Cycle Diary
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Graeme answers some frequently asked questions.
1. Why do you want to do it?
Because we fancy it, it will be fun and we love Australia and its people. Moreover, we have set ourselves more and more demanding goals each year, as part of our love of biking. From a 100kms first bike challenge in 2000, to a 320 kms in a day in Denmark in 2002, to a 2 weeks 900km ride through Spain and France last year, and now this ride.
I believe it will be a journey of a lifetime and a marked challenge. It's also a sort of celebration of life in general and my recovery, so far, in particular.
2. What do you envisage as the greatest challenge(s)?
1. Things we've not planned for, the unexpected.
2. The need to bike day after day for more than 30 days.
3. Coping with the novelty of Australia and its extremes (for us!).
3. Imagine yourself at Perth, looking over the handlebars at the start. What would you feel?
Delight to have got to this stage and excitement and impatience to get on, anxiety over whether I'll be able to deliver what you are looking for, and to complete the ride, nervousness over not wishing to let any one down, especially you and the Aus team including the events you've organised, wanting to have a marvellously memorable time with Peter and our new and old friends - so pretty chewed up emotionally!!
4. How do you ride a bike if you can't push with your feet?
My feet act as passive pivots, that relay the energy from the rest of my legs. More than 80% of the effort comes from my thighs and back, less than 15% from my calves and 5% from my feet. I use shoe clips like any other cyclist, and these hold my feet in place. I have to be especially careful not to allow my ankles to wobble and so hit the cranks!
5. What happens when you stop?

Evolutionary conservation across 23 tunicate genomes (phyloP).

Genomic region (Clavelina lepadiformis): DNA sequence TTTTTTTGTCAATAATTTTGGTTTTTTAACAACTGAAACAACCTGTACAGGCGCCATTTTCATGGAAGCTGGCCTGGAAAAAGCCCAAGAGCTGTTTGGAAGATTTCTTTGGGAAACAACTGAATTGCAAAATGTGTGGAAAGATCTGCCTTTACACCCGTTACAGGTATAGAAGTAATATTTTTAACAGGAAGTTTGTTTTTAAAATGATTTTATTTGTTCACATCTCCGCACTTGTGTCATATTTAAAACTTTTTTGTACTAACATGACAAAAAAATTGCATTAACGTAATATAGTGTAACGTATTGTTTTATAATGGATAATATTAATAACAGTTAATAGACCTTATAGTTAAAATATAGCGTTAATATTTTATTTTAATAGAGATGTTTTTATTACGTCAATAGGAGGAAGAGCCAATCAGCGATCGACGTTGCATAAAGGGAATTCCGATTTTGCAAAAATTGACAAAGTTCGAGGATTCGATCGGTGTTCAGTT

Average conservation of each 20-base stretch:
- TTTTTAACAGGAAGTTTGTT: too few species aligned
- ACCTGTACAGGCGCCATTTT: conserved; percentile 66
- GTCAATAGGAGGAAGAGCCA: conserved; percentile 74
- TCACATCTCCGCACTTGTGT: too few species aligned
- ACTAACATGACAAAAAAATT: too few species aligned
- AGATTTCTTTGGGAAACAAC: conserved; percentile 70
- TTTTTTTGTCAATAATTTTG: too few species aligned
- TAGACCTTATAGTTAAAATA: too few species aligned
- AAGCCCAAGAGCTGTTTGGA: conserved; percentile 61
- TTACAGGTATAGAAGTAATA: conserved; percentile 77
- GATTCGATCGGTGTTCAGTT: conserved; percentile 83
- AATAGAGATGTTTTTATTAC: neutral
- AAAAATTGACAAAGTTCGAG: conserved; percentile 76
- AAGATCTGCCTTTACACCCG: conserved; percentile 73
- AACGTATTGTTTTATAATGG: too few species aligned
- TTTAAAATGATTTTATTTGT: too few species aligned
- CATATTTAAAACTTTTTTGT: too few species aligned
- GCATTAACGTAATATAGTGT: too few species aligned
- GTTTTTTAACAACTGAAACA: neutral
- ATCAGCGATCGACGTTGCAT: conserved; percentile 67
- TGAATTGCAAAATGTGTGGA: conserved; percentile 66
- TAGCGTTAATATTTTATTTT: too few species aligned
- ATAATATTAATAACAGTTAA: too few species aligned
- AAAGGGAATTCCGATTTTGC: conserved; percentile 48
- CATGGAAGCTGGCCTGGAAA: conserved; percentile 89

I am very clumsy when starting and stopping. I try to find something or someone to hold onto, when I clip my shoes in. I can do it on the move but this is awkward. Stopping is easier. I either reverse the action or I bend down before stopping and knock one foot out, first. It sounds worse than it is! Peter is excellent and expert in helping me but it does mean I have to plan further ahead than most!
6. How far down your legs does the skin feeling or muscle control extend?
I have skin-touch sensation along the length of my legs but not deep sensation. This deep sensation tapers to next to nothing from the knees down. I can point my feet down but not lift them (a form of dropped foot) so my balance is impaired, especially for standing still.
7. Why silicon socks? What do they do?
These silicon socks are part of an experiment and were made-to-measure. I have other sock-splints which are not quite so good. They enable me to walk without my feet "dropping" and so lessen the likelihood of my falling over my own feet. They also mean that I do not hit my feet on the ground quite so hard. They are especially good in helping me with my balance. I don't use them when I cycle because I do not need them then and they are uncomfortable if worn for long periods.
8. Is there any other special clothing or technical aid you need?
My feeling is inhibited in my "saddle area" so I have had trouble there! Silicon-gel inserts for my shorts are best and the other things you and Barbara have pointed out for me.
9. They say one of the worst aspects is boredom across the Nullarbor or the Hay Plain. Hundreds     of kilometers of flat straight road. What plans do you have for this?
Both Peter and I see this as one of the tests we are most looking forward to! We both like our own (individually and as a pair) company so it won't be a problem. I am reminded of my grandmother's comment that "Boredom is simply a lack of imagination!" I can imagine it will be massively frustrating and un-nerving but not boring.
10. What do you want to do when you arrive at Bondi?
Paddle in the water, have a beer and celebrate with everyone!

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